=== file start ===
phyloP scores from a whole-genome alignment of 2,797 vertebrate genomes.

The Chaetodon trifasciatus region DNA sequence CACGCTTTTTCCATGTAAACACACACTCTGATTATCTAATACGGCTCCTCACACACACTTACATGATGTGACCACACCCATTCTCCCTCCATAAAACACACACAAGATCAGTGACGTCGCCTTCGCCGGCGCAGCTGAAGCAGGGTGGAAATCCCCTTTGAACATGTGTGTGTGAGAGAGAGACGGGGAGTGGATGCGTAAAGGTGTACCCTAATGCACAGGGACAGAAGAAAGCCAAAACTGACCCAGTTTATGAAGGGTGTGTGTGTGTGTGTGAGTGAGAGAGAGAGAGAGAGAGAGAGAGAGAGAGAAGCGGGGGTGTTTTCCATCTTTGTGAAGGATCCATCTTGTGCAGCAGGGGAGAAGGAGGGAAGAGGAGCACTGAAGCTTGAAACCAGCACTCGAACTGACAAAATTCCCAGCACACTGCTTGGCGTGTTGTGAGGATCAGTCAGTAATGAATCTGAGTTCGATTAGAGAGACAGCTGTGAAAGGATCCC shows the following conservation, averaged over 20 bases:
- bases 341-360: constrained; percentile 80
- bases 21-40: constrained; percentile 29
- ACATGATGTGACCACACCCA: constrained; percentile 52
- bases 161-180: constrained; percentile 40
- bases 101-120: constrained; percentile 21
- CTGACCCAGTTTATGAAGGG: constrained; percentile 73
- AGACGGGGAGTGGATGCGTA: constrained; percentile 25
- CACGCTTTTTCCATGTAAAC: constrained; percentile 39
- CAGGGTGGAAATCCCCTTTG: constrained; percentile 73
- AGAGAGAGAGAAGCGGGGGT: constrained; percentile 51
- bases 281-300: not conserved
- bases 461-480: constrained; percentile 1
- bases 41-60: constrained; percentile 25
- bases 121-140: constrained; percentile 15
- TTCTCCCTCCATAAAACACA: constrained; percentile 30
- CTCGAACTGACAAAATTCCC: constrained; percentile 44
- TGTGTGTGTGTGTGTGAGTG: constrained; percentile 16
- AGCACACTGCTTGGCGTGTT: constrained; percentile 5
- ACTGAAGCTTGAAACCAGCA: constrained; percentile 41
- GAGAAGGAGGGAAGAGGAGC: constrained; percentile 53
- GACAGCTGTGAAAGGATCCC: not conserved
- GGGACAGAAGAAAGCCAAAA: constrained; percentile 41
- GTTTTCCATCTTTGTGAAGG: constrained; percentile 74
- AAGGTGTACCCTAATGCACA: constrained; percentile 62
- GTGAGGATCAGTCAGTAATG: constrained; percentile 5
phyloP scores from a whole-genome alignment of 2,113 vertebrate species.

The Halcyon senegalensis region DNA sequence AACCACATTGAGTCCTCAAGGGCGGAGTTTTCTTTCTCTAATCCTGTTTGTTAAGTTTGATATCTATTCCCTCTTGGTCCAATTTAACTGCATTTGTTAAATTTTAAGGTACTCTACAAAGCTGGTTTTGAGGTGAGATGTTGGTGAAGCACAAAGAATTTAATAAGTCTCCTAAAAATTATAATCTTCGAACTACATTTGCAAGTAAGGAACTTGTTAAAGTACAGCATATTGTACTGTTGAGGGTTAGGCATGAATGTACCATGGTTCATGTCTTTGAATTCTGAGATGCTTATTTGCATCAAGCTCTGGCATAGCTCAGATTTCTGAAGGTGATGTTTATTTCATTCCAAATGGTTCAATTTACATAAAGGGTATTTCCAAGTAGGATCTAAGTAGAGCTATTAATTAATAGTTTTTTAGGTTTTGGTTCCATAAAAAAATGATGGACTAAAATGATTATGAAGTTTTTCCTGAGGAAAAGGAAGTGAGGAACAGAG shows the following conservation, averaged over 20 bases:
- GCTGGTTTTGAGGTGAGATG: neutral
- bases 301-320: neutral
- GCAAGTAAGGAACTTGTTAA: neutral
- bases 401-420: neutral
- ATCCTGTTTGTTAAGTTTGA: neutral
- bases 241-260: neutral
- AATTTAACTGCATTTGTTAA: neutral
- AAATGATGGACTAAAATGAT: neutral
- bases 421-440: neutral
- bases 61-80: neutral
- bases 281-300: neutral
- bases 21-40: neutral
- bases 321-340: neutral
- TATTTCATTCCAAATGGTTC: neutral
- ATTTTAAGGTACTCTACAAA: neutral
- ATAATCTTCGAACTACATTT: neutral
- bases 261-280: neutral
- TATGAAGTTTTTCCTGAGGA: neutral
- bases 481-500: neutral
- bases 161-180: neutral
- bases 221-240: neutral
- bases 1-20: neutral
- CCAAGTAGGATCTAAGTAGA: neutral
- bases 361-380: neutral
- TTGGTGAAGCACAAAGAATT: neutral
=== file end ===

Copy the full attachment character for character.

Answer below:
phyloP scores from a whole-genome alignment of 2,797 vertebrate genomes.

The Chaetodon trifasciatus region DNA sequence CACGCTTTTTCCATGTAAACACACACTCTGATTATCTAATACGGCTCCTCACACACACTTACATGATGTGACCACACCCATTCTCCCTCCATAAAACACACACAAGATCAGTGACGTCGCCTTCGCCGGCGCAGCTGAAGCAGGGTGGAAATCCCCTTTGAACATGTGTGTGTGAGAGAGAGACGGGGAGTGGATGCGTAAAGGTGTACCCTAATGCACAGGGACAGAAGAAAGCCAAAACTGACCCAGTTTATGAAGGGTGTGTGTGTGTGTGTGAGTGAGAGAGAGAGAGAGAGAGAGAGAGAGAGAGAAGCGGGGGTGTTTTCCATCTTTGTGAAGGATCCATCTTGTGCAGCAGGGGAGAAGGAGGGAAGAGGAGCACTGAAGCTTGAAACCAGCACTCGAACTGACAAAATTCCCAGCACACTGCTTGGCGTGTTGTGAGGATCAGTCAGTAATGAATCTGAGTTCGATTAGAGAGACAGCTGTGAAAGGATCCC shows the following conservation, averaged over 20 bases:
- bases 341-360: constrained; percentile 80
- bases 21-40: constrained; percentile 29
- ACATGATGTGACCACACCCA: constrained; percentile 52
- bases 161-180: constrained; percentile 40
- bases 101-120: constrained; percentile 21
- CTGACCCAGTTTATGAAGGG: constrained; percentile 73
- AGACGGGGAGTGGATGCGTA: constrained; percentile 25
- CACGCTTTTTCCATGTAAAC: constrained; percentile 39
- CAGGGTGGAAATCCCCTTTG: constrained; percentile 73
- AGAGAGAGAGAAGCGGGGGT: constrained; percentile 51
- bases 281-300: not conserved
- bases 461-480: constrained; percentile 1
- bases 41-60: constrained; percentile 25
- bases 121-140: constrained; percentile 15
- TTCTCCCTCCATAAAACACA: constrained; percentile 30
- CTCGAACTGACAAAATTCCC: constrained; percentile 44
- TGTGTGTGTGTGTGTGAGTG: constrained; percentile 16
- AGCACACTGCTTGGCGTGTT: constrained; percentile 5
- ACTGAAGCTTGAAACCAGCA: constrained; percentile 41
- GAGAAGGAGGGAAGAGGAGC: constrained; percentile 53
- GACAGCTGTGAAAGGATCCC: not conserved
- GGGACAGAAGAAAGCCAAAA: constrained; percentile 41
- GTTTTCCATCTTTGTGAAGG: constrained; percentile 74
- AAGGTGTACCCTAATGCACA: constrained; percentile 62
- GTGAGGATCAGTCAGTAATG: constrained; percentile 5
phyloP scores from a whole-genome alignment of 2,113 vertebrate species.

The Halcyon senegalensis region DNA sequence AACCACATTGAGTCCTCAAGGGCGGAGTTTTCTTTCTCTAATCCTGTTTGTTAAGTTTGATATCTATTCCCTCTTGGTCCAATTTAACTGCATTTGTTAAATTTTAAGGTACTCTACAAAGCTGGTTTTGAGGTGAGATGTTGGTGAAGCACAAAGAATTTAATAAGTCTCCTAAAAATTATAATCTTCGAACTACATTTGCAAGTAAGGAACTTGTTAAAGTACAGCATATTGTACTGTTGAGGGTTAGGCATGAATGTACCATGGTTCATGTCTTTGAATTCTGAGATGCTTATTTGCATCAAGCTCTGGCATAGCTCAGATTTCTGAAGGTGATGTTTATTTCATTCCAAATGGTTCAATTTACATAAAGGGTATTTCCAAGTAGGATCTAAGTAGAGCTATTAATTAATAGTTTTTTAGGTTTTGGTTCCATAAAAAAATGATGGACTAAAATGATTATGAAGTTTTTCCTGAGGAAAAGGAAGTGAGGAACAGAG shows the following conservation, averaged over 20 bases:
- GCTGGTTTTGAGGTGAGATG: neutral
- bases 301-320: neutral
- GCAAGTAAGGAACTTGTTAA: neutral
- bases 401-420: neutral
- ATCCTGTTTGTTAAGTTTGA: neutral
- bases 241-260: neutral
- AATTTAACTGCATTTGTTAA: neutral
- AAATGATGGACTAAAATGAT: neutral
- bases 421-440: neutral
- bases 61-80: neutral
- bases 281-300: neutral
- bases 21-40: neutral
- bases 321-340: neutral
- TATTTCATTCCAAATGGTTC: neutral
- ATTTTAAGGTACTCTACAAA: neutral
- ATAATCTTCGAACTACATTT: neutral
- bases 261-280: neutral
- TATGAAGTTTTTCCTGAGGA: neutral
- bases 481-500: neutral
- bases 161-180: neutral
- bases 221-240: neutral
- bases 1-20: neutral
- CCAAGTAGGATCTAAGTAGA: neutral
- bases 361-380: neutral
- TTGGTGAAGCACAAAGAATT: neutral